As I mentioned above, Perfect Blue came out in 1997 when I was just starting to fall into the rabbit hole that was anime at that time in America. It was easier to get than ever – I was able to get it at the local video store – but it wasn’t like today where there are gigantic walls of manga at Barnes and Noble and the local library. You had to go to a specialty store. It was just starting to get out from under the impressions of Speed Racer, Robotech, and the idea that it was mostly just cartoon porn. (Which I later learned as called hentai) If my timeline is correct, Pokemon had not yet arrived to indoctrinate a whole new generation and make parents think it was safe for kids, if a little weird. I’ve mentioned it before on my blog and other places, but what spoke to me about anime was that it was animation for older kids and adults. After the 50s and 60s we lost that in America. Sure, we had The Simpsons, but that was it. And over in Japan they were making these deep cartoons that had long-running story arcs! Shoot, even sitcoms in America didn’t have that! My gateway drug was Ranma ½. But I tried to gobble up as much as I could. Luckily for me, I didn’t get to Perfect Blue back then. Not only does it have a rape scene that would have gotten anime banned from my house (about 7 years later, my younger brother was watching some Slayers tapes I’d borrowed from my friend and my mom freaked out about cartoons with profanity — what would she have thought of cartoons with sexual assaut?), but I was nowhere near ready to watch the movie the way I do now – thinking of themes and tropes and looking for the meta-art in addition to the visual art.
Some time after getting married, I discovered TV Tropes one day. It completely changed the way I experience media. I started along a path of discovery that while “all the stories had been told”, it was in the ways that each culture and time period retold a story or mashed up a story that made it special. I learned about deconstruction and reconstruction and why it’s hard to watch old movies (they were awesome then they came out, but their tropes have been overused). Learning about these tropes and how to watch (and read) critically, combined with my consumption of hundreds (if not near a thousand) books and scores of movies, allowed me to both predict narratives and be extremely please when I was wrong; or tickled when I realize a movie is deconstructing a trope. Watching Youtube channels like Every Frame a Painting and Nerdwriter1 have taught me the “language” of cinema. (The same what that I couldn’t appreciate a Dali painting until a docent walked us through what the symbolism in the paintings meant)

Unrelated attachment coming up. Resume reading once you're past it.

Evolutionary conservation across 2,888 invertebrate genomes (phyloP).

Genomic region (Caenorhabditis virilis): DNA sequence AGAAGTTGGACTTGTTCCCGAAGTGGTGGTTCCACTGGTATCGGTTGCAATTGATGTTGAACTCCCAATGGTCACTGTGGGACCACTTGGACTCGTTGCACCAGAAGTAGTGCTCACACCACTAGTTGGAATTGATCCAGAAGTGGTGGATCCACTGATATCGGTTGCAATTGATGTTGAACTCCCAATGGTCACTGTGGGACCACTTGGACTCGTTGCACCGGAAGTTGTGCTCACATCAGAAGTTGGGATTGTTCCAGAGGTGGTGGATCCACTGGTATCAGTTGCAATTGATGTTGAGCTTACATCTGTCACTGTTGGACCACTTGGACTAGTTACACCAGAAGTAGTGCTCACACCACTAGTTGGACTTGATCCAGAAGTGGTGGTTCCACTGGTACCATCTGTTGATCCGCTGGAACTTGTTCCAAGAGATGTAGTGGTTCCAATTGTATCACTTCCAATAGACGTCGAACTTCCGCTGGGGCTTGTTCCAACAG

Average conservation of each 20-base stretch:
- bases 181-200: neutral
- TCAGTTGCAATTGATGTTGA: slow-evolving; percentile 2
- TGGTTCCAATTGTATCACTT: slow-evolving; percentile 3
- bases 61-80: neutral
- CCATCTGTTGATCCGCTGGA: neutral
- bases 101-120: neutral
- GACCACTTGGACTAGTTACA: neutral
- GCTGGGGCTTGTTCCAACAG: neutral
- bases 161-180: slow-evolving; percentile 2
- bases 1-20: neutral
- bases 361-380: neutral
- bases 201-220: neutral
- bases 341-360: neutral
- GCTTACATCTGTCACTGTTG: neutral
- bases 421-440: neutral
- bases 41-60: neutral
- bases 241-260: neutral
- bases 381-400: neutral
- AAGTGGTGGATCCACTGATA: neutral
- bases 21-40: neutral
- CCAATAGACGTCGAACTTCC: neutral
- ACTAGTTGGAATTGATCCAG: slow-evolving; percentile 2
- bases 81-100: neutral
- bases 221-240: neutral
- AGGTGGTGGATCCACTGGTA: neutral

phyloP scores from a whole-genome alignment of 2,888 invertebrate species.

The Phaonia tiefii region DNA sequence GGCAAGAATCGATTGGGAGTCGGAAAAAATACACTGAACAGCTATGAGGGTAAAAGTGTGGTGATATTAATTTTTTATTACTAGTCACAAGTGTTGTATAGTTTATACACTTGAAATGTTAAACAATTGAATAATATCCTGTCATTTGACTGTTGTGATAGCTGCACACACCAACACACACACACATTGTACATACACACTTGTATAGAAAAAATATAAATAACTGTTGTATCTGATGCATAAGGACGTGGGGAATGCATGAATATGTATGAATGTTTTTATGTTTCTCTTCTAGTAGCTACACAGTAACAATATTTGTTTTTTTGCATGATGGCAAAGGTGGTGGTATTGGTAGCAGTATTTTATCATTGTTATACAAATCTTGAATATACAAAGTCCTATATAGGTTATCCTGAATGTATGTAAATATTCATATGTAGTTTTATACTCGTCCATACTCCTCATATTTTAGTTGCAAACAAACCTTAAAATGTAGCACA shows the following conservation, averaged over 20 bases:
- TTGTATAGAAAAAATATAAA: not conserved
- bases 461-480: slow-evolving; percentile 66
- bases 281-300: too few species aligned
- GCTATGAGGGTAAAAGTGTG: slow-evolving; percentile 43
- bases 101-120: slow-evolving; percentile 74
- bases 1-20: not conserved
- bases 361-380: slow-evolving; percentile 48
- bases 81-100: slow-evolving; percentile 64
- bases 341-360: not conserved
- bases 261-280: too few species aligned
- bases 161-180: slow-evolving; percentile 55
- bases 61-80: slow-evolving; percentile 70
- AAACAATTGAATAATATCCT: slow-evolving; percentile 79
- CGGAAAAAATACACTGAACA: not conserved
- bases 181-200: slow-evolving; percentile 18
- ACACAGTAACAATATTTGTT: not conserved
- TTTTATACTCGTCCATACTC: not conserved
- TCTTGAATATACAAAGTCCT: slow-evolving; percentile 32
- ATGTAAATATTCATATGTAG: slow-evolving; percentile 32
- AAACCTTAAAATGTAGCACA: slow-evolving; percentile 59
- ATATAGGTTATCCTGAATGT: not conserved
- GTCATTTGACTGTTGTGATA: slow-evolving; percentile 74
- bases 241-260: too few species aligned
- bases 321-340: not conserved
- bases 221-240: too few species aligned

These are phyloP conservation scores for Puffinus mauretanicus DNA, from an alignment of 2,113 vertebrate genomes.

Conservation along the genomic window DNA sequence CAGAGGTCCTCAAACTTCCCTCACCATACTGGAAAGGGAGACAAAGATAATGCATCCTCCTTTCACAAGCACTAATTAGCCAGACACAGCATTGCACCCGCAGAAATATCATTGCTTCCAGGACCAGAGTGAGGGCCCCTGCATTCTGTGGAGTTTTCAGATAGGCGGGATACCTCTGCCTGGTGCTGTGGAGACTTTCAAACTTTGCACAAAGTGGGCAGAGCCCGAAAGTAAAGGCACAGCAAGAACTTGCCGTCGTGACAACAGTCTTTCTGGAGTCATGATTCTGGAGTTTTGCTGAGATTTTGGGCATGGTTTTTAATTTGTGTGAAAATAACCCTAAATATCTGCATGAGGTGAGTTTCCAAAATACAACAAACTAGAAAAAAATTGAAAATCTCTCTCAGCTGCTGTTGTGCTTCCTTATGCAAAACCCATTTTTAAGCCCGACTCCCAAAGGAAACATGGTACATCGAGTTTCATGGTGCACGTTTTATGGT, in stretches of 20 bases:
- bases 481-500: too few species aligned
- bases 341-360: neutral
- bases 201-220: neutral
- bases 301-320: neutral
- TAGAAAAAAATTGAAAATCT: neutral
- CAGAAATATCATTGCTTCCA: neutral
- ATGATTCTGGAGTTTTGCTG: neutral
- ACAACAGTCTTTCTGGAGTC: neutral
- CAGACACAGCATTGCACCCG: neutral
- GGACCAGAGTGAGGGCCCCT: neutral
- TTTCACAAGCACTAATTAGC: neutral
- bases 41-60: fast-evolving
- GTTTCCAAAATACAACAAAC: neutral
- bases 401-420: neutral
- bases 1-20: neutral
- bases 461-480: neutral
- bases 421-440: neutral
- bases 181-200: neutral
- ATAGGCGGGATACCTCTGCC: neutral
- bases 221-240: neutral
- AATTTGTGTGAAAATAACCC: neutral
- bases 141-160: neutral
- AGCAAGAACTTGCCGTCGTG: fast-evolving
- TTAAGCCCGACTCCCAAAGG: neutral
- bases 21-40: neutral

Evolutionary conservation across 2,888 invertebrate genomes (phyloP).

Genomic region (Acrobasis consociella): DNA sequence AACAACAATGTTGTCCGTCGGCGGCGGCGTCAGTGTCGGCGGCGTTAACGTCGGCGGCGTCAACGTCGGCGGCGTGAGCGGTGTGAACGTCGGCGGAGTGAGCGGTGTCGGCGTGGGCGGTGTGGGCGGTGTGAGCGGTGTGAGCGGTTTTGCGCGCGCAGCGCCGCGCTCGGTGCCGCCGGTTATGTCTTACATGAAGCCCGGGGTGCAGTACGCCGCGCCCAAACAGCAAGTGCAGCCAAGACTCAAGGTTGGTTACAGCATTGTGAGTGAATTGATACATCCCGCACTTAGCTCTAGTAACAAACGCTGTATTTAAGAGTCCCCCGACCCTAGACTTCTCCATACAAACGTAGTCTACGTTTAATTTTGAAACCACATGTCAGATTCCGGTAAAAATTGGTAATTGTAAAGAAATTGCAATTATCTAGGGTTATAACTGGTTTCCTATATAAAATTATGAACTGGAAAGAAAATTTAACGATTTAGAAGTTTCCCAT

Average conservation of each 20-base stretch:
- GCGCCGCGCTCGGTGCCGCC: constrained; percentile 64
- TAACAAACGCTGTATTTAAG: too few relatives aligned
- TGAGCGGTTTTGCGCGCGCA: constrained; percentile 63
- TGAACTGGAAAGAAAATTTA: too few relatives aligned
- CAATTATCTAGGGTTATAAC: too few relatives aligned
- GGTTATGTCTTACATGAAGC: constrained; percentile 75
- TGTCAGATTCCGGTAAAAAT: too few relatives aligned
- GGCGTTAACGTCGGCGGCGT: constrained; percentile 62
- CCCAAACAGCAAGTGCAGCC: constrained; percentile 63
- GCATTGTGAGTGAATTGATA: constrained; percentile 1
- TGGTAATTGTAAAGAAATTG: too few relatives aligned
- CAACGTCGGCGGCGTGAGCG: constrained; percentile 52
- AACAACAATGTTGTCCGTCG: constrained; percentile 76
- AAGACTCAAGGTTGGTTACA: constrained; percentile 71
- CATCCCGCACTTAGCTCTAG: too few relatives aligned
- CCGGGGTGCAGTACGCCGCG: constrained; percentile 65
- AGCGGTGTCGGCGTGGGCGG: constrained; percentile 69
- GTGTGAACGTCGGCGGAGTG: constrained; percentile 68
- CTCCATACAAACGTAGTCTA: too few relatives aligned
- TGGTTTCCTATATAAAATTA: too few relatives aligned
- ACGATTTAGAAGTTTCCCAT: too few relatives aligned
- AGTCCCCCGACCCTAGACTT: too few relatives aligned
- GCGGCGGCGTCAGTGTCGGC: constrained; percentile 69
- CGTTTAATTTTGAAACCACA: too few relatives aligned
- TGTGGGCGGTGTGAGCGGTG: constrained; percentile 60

Beyond this point there are going to be SPOILERS – this is a 20 year old movie. If you want to see it – go see it now. Otherwise, fair warning.
All this combined to make this a rich viewing of Perfect Blue that I couldn’t have had at an earlier period in my life. Let’s start at the simplest place. Like all the best mysteries and mystery-based thrillers, they reveal the antagonist near the beginning. Then they throw up a bunch of red herrings to throw the viewer off the scent. I think this is very important because once the movie starts getting all unreliable narrator on the viewer, it becomes hard to know what is real and I think a mystery that the viewer (or reader) can’t figure out with all the facts in front of them is a cheat and deserves any ridicule that comes its way. Of course, the director and writer do a great job of setting up the red herring to make it more plausible. The movie begins with a concert at which Mima (our protagonist), and her group CHAM, is being harassed by some loudmouths. She is defended by a very creepily drawn security guard who we see looking at her as if she is a goddess. He is willing to get badly beaten by the loudmouths because of his love for her. He also appears throughout the rest of the movie, appearing to be semi-stalking her. While some of the sightings are meant to occur during her psychotic breaks, I think we’re meant to believe he was there on at least some of the occasions. So when we hear her tell a quote to one of her talent agents and then it appears on a website about her (complete with a proto-blog), we’re left unsure of whether her talent agent is the mole or if it’s the creep. Especially since we see him around that time and he might have overheard. What makes it extra creepy is that the website is called Mima’s room and it appears to have photos that are taken in her room. However, tropes have taught us to expect that someone is shooting through her window or has bugged her room – not the extremely disturbing revelation we get in the final act.